Beneficial fire also enables better mitigation of public health impacts. Practitioners and agencies can plan prescribed burns in advance to reduce community impacts. This includes conducting burns on days with favorable meteorological conditions, like wind patterns that disperse smoke away from populated areas and sensitive locations like schools and hospitals. And air agencies work with communities to avoid smoke exposure through masking, filtration, clean air spaces, and temporary relocation.

The EPA’s reliance on the Exceptional Events Rule is misplaced.

The EPA has taken the position that the Exceptional Events Rule will adequately address these issues. But the existing rule has failed to create a navigable pathway to expand beneficial fire use.

Under the Exceptional Events Rule, air agencies may request the EPA exclude emissions data when taking regulatory actions by demonstrating that an “exceptional event” caused those emissions. 40 C.F.R. §§ 50.1, 50.14, 51.930. To make an Exceptional Events demonstration, the state air agency must show the event “affect[ed] air quality,” was “not reasonably controllable or preventable,” was “caused by human activity that is unlikely to recur at a particular location or a natural event.” 40 C.F.R. § 50.14(b)(3)(i).

In theory, beneficial fires can qualify as exceptional events, but in practice, the rule created barriers to beneficial fire use. In the seven years since its adoption, no air regulators have ever used the Exceptional Events Rule for prescribed fire.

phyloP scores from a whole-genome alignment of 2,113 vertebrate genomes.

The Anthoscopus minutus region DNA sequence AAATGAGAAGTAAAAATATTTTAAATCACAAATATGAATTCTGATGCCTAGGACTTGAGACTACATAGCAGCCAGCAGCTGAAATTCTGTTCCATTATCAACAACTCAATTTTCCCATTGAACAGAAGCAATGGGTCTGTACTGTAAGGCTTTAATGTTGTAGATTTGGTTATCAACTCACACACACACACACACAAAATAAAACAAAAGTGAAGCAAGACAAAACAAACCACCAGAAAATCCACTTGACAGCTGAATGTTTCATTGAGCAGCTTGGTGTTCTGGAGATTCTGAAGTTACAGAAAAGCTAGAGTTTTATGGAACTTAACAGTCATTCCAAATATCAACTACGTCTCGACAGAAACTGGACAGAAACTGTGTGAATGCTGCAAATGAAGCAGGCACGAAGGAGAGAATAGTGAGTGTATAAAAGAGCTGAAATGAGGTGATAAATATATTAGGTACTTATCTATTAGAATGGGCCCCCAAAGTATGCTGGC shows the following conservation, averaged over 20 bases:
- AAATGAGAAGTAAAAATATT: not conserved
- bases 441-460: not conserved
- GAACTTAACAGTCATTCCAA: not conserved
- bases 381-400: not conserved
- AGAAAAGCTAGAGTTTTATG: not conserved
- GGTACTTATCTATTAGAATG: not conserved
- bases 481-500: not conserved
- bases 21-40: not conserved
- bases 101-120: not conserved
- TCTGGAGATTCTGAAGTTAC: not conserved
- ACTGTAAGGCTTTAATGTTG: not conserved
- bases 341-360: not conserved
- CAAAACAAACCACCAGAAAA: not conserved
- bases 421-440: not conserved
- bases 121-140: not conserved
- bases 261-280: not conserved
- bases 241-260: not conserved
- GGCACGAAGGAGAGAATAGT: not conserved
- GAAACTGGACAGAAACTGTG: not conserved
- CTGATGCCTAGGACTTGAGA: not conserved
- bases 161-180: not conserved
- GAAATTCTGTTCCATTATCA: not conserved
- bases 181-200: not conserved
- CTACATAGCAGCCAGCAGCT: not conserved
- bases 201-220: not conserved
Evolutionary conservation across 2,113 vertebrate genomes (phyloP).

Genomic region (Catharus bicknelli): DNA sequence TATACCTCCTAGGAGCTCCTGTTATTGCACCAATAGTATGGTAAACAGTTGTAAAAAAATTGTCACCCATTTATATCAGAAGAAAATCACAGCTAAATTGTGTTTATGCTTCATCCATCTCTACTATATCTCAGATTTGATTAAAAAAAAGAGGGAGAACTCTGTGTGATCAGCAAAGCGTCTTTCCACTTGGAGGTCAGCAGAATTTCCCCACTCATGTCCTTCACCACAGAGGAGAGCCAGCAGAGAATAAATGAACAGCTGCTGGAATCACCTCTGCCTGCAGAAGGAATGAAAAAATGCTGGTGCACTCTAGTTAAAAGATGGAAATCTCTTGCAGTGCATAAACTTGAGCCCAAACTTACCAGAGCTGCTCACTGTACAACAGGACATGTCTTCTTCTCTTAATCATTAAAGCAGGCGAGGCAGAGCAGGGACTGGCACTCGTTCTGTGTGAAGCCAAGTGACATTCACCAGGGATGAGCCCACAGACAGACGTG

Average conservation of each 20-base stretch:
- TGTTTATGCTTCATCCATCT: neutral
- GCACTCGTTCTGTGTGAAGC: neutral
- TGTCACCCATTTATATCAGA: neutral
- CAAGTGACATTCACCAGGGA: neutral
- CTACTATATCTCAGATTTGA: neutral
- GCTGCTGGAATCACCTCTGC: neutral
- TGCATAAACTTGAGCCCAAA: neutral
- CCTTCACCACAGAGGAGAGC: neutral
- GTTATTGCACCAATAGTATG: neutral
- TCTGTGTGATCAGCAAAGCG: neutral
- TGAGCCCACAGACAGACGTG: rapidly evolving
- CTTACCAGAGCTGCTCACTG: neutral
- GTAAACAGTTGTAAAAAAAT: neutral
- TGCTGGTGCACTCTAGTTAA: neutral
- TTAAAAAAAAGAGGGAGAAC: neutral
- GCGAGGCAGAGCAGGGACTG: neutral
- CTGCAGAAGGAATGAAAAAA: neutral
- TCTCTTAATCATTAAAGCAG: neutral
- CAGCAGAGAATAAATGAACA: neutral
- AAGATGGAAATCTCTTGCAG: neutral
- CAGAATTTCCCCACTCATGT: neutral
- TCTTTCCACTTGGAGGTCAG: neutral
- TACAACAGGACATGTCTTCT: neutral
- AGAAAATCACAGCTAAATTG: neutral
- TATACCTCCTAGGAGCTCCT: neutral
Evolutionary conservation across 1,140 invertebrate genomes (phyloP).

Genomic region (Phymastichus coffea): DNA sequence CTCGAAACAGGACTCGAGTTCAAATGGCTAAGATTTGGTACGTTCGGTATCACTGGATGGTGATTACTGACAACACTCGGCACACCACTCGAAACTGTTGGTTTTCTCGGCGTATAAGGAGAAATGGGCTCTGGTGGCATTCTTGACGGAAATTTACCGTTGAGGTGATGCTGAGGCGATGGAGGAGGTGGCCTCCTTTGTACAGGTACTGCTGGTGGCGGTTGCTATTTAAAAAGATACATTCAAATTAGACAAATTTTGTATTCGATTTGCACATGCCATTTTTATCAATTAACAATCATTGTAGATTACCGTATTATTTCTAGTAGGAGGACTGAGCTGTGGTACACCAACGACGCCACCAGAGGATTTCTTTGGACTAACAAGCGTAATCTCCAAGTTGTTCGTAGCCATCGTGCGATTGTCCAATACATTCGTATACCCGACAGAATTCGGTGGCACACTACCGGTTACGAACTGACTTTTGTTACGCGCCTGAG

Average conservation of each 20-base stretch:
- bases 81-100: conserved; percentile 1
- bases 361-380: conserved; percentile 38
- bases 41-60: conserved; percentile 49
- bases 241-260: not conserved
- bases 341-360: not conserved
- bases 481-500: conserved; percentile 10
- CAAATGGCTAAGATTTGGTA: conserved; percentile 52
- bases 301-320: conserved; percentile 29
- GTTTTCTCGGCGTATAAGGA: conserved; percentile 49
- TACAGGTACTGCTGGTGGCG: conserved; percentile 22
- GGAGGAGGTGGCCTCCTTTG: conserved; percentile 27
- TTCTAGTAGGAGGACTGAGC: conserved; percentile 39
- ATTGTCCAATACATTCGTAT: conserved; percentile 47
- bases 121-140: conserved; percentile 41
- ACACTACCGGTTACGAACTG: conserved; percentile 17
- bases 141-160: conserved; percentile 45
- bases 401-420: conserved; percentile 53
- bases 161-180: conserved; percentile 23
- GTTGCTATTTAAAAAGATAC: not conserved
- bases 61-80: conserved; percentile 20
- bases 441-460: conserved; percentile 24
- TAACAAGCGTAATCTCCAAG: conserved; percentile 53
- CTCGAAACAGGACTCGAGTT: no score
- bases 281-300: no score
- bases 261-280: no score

The Exceptional Events Rule creates a perverse incentive, making it easier for air agencies to deny requested approvals to burn than to agree to preparing an Exceptional Events demonstration. Unlike Exceptional Events demonstrations for wildfires, where states have no choice but to prepare to address unplanned exceedances, air agencies can avoid preparation of Exceptional Events demonstrations for beneficial fire altogether by disallowing prescribed burns in the first place.

This is largely because Exceptional Event demonstrations also require expensive and technical submissions by air agencies. EPA guidance documents require extensive data and statistical analysis that can create months, if not years, of work and cost tens of thousands of dollars to prepare. Showing a “clear causal connection” is among the most onerous.

The EPA must commit to enabling expanded beneficial fire use to protect public health and welfare.